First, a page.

You can hear me now: how microloans and cell phones are connecting the world's poor to the global economy
"[T]he people of Bangladesh are a good investment inthe future . . . With loans for people to buy cell phones, entire villages are being brought into the Information Age.I want people throughout the world to know this story."
--President Bill Clinton, Dhaka, Bangladesh, 2000
Bangladeshi villagers sharing cell phones helped build what is now a thriving company with more than $200 million in annual profits. But what is the lesson for the rest of the world? This is a question author Nicholas P. Sullivan addresses in his tale of a new kind of entrepreneur, Iqbal Quadir, the visionary and catalyst behind the creation of GrameenPhone in Bangladesh.
GrameenPhone--a partnership between Norway's Telenor and Grameen Bank, co-winner of the 2006 Nobel Peace Prize--defines a new approach to building business opportunities in the developing world. You Can Hear Me Now offers a compelling account of what Sullivan calls the "external combustion engine"--a combination of forces that is sparking economic growth and lifting people out of poverty in countries long dominated by aid-dependent governments. The "engine" comprises three forces: information technology, imported by native entrepreneurs trained in the West, backed by foreign investors.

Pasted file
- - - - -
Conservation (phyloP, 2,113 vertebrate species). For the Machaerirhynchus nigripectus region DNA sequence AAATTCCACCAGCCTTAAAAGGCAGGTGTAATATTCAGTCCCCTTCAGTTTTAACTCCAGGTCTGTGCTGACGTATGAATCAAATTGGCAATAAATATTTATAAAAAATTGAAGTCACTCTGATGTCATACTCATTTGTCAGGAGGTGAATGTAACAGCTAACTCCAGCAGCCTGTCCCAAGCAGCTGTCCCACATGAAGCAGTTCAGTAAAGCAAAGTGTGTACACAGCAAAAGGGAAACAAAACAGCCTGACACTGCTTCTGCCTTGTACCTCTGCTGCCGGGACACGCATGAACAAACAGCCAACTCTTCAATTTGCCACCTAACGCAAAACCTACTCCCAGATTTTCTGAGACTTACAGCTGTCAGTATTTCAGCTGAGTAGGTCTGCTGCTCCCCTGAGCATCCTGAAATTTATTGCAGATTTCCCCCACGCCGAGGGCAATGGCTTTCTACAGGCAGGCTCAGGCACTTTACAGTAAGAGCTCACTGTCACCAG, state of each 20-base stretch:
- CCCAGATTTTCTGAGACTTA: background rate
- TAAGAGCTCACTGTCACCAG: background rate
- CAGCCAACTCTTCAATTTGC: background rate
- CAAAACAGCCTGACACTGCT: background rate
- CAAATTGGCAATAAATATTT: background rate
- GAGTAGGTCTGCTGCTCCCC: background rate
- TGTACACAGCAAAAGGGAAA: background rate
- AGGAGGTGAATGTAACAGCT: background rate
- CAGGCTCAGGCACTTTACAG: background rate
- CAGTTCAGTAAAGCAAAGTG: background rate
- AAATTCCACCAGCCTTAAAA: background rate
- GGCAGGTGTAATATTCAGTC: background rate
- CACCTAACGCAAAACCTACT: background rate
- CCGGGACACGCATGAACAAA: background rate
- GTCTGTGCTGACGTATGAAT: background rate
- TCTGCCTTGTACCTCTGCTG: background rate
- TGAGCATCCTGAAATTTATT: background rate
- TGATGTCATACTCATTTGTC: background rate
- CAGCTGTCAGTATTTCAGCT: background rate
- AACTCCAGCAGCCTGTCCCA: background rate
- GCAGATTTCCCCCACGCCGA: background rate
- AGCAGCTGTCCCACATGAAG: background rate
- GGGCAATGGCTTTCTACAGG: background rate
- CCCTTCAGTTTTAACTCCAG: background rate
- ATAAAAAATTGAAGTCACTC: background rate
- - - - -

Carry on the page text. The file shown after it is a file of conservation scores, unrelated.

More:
GrameenPhone's successful effort to provide universal telephony in a country that had virtually no phones, using microloans generated by Muhammad Yunus, co-winner of the 2006 Nobel Peace Prize, confirms the power of bottom-up development, which is creating millions of income opportunities for the rural poor and billions of dollars in national income. With similar success stories in other poor countries--such as those of Celtel, MTN, and Vodacom in sub-Saharan Africa, and of Globe Telecom and Smart Communications in the Philippines--cell phones are spreading like wildfire across the Southern Hemisphere and are helping to bridge the digital divide. You Can Hear Me Now describes an inclusive capitalism that engages and enables many of the four billion people at the bottom of the economic pyramid.
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Review: You Can Hear Me Now: How Microloans and Cell Phones Are Connecting the World's Poor to the Global EconomyUser Review - Goodreads
The further adventures of the Nobel-prize winning Grameen Bank (pioneer of microfinance in India and South Asia)--this time working a major international deal to not only get cell-phone coverage for ...
Review: You Can Hear Me Now: How Microloans and Cell Phones Are Connecting the World's Poor to the Global EconomyUser Review - Kirtis - Goodreads
The effects of the disruptive technology cell phones. They are changing everything for the rural poor in Bangladesh Read full review
Wireless Nation: The Frenzied Launch of the Cellular Revolution
James B. Murray
Limited preview - 2002
The QrameenPhone Story
Wildfire at the Bottom of the Pyramid
Cell Phone as Wallet
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